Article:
What a year of travel around the West Coast and the world in search of vines and wines. The year started out with a trip to Napa and Sonoma, where I visited the CrossBarn winery in Sebastopol. I got to meet globetrotting winemaker Paul Hobbs and enjoy some fancy wines. But one white wine under $30 really made an impression on me:
On the Napa side of this visit, I stopped by Cain Vineyard and Winery. We wound up a twisty road to Spring Mountain. If you’ve only experienced the valley part of Napa Valley, visiting the mountain districts is like being on another planet:
Winemaker Christopher Howell provided a geography lesson and education on the region as a whole that was remarkably instructive. I also highly recommend picking up a bottle of the legendary Cain Five and stashing it away for a decade. In the interim, drink some of the intriguing and original mutli-vintage Cain Cuvee blend. Get the whole story:
I checked out High Line Park in New York City on a sunny, cold winter day. Which got me thinking about Gruner Veltliner. What else is there to think about?
And since no visit to New York is complete without a visit to Terroir in the East Village (note: they also have a location on the High Line you can enjoy in the warmer months), I stopped by there. Of course, they had not one but two esoteric wines by the glass for happy hour:
While visiting Cava country in Spain’s Penedes region (not far from Barcelona) I discovered a surprising white wine made from the Xarel-lo (pronounced “char-el-oh”) grape. It’s one of the three main grapes used in making Cava, the country’s most famous contribution to sparkling wine, but in this case renowned producer Segura Viudas uses Xarel-lo to make a still white wine, the Creu de Lavit. I also endured many “Where’s Waldo” cracks, but since this vintage Chicago Bears hat belonged to my Dad, the jokes bother me not.
A barnstorming trip from Beaujolais then south to the Northern then Southern Rhone was like a wine dream come true. Actually, it wasn’t like one; it was one!
There was plenty of red Beaujolais as well, including the iconic Morgon (one of the top “crus” or sites for Beaujolais) from Domaine Marcel Lapierre. (Marcel’s son, Mathieu, is pictured.) But much like the Crossbarn Chardonnay, sometimes it’s the affordable gems that linger with you a lot longer. Possibly because they are more within your financial reach on a regular basis. But it’s also awesome to know that a winemaker puts as much care and thought into the less fancy wines. And, truthfully, I covet the Morgon Wagon:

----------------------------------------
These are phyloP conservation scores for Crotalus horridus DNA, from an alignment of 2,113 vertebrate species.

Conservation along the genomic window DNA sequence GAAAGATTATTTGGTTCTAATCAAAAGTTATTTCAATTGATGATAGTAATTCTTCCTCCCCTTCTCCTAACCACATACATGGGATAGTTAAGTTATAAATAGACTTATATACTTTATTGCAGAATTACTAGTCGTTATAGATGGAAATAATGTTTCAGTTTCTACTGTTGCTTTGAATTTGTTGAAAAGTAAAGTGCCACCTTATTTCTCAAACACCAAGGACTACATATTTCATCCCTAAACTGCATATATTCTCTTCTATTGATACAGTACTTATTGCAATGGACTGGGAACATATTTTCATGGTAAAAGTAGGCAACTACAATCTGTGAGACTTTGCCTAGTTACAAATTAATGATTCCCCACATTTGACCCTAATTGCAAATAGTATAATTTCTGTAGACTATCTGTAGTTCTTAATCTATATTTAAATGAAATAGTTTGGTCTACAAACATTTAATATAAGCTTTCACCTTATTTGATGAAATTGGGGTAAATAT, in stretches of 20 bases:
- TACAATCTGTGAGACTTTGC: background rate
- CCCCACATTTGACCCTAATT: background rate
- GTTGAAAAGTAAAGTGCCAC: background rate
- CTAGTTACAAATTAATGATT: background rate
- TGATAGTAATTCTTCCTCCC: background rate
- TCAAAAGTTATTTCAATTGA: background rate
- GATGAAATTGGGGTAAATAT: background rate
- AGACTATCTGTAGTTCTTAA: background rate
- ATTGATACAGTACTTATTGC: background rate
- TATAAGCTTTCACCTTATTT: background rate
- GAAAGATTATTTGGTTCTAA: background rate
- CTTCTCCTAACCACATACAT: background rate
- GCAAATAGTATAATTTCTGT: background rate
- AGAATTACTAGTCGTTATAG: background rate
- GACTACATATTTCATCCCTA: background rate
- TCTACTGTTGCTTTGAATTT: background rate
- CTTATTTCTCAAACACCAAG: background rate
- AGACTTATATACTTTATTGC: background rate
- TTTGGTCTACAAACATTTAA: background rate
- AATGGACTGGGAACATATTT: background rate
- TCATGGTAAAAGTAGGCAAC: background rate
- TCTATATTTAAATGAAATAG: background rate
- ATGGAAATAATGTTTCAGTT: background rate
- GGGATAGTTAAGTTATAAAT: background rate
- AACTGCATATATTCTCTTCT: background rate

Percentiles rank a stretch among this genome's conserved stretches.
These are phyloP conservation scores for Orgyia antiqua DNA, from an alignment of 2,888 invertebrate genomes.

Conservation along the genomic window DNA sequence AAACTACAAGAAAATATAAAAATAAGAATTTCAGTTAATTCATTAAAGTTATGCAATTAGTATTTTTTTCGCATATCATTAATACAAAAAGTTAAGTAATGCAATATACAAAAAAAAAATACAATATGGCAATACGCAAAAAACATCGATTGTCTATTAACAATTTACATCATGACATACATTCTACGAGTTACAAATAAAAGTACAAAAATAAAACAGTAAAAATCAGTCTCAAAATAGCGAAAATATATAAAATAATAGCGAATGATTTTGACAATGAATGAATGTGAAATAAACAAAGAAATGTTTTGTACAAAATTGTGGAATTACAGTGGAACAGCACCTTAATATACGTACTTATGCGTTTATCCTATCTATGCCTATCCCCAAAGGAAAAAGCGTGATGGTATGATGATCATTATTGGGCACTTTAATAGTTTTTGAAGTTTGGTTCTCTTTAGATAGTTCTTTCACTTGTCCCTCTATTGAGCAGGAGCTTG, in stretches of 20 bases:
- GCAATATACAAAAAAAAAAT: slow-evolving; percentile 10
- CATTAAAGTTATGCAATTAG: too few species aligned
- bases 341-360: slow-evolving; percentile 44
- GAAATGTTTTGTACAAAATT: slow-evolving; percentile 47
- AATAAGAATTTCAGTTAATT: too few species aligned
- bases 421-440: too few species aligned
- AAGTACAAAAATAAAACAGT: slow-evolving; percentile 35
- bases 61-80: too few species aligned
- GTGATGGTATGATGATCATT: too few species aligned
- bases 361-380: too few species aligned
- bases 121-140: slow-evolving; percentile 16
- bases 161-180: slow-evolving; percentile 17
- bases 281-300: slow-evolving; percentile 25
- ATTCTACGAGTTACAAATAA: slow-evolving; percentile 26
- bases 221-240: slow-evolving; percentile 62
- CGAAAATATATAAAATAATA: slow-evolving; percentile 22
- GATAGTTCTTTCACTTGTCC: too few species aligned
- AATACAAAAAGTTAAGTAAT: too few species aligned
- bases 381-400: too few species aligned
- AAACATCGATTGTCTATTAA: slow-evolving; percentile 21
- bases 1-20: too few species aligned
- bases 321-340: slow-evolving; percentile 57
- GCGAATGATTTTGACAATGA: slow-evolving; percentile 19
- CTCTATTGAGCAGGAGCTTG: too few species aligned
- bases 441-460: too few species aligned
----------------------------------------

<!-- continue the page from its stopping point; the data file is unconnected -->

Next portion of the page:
Of course, I did get a bit fancy when it came to wines on this trip. And none more memorable than the astonishing white wines of the Northern Rhone. The best are based on the Marsanne grape and can age beautifully, but their richness and lingering elegance makes it hard to resist such immediate pleasure. The town of Tain L’Hermitage is at the base of the most famous vineyards of the region, producing white and red (from Syrah) Hermitage. You can see the vineyards (the famous hill of Hermitage) in the background, but while we were in the town square I was transfixed by this bull head sculpture:
In non-wine travel, I spent an epic couple of days in British Columbia. It started with a multi-stop izakaya crawl in Vancouver, then the eating began again about 10 hours later in Richmond.
My favorite dish on the six-hour dim sum marathon? The pan-fried oysters with green chiles. I also got to enjoy a beer, which was well-deserved and a long time coming. Here’s the dish-by-dish lowdown:
My eating in Canada was far from over, as I journeyed to Victoria. In part to have what I will dub The Greatest Sandwich in the History of the World:
I also made it to Eastern Washington. Come for the wine, stay for the raw meat and grappa.
I got to pick some grapes in Sonoma’s early morning hours. And hopefully next year I’ll have a bottle of Pinot Noir to share with you. (100 points on that.)
In Oregon’s Willamette Valley, Erath Senior Winemaker Gary Horner surprised me with his stance on filtering. So many wines proudly state “unfiltered” on the label, implying that filtering wine is bad. You can read his answers to my questions about filtering (and fining wine, another process that many winemakers eschew), but I really responded to some final philosophical thoughts Gary had:
There is a great deal of aged dogma out there, carryovers from a different time. We have advanced our understanding of grape growing and winemaking in so many ways. Unfortunately some individuals are just a little behind in reformulating outdated beliefs. I also feel that there are producers unwilling to openly discuss their use of newer ‘non-traditional’ practices for fear they will be judged in a negative manner. Ironically, they may be inadvertently blocking the path leading to recast beliefs and acceptance.
Late Harvest Petit Manseng, anyone? Consumed in Aspen, CO. Also, I got acquainted with Butterscotch. Not the pudding, the horse. Though the pudding would be nice with the wine. (Photo courtesy Shawn O’Connor.)
While in Napa there was the planned (Joseph Phelps) and the unplanned (Corison):
— Corison Winery (@corisonwinery) October 30, 2013
Thank you, Twitter.
And more Sonoma:
If you’re looking for an underrated part of Sonoma to explore, I strongly suggest you put Dry Creek Valley on your map. Also, the best pizza in the history of the world is in Geyserville. No hyperbole.
I was joined on a few winery visits by the inspiring Elaine from Hawk Wakawaka Wine Reviews. I love this photo of her and Lou Preston:
Finally, Ferrari. The beauty of Trento, in Northern Italy, is breathtaking. So are the sparkling wines that come from these vines:
Bonus: There was time for smiling in Tacoma as the year came to a close. Happy New Year!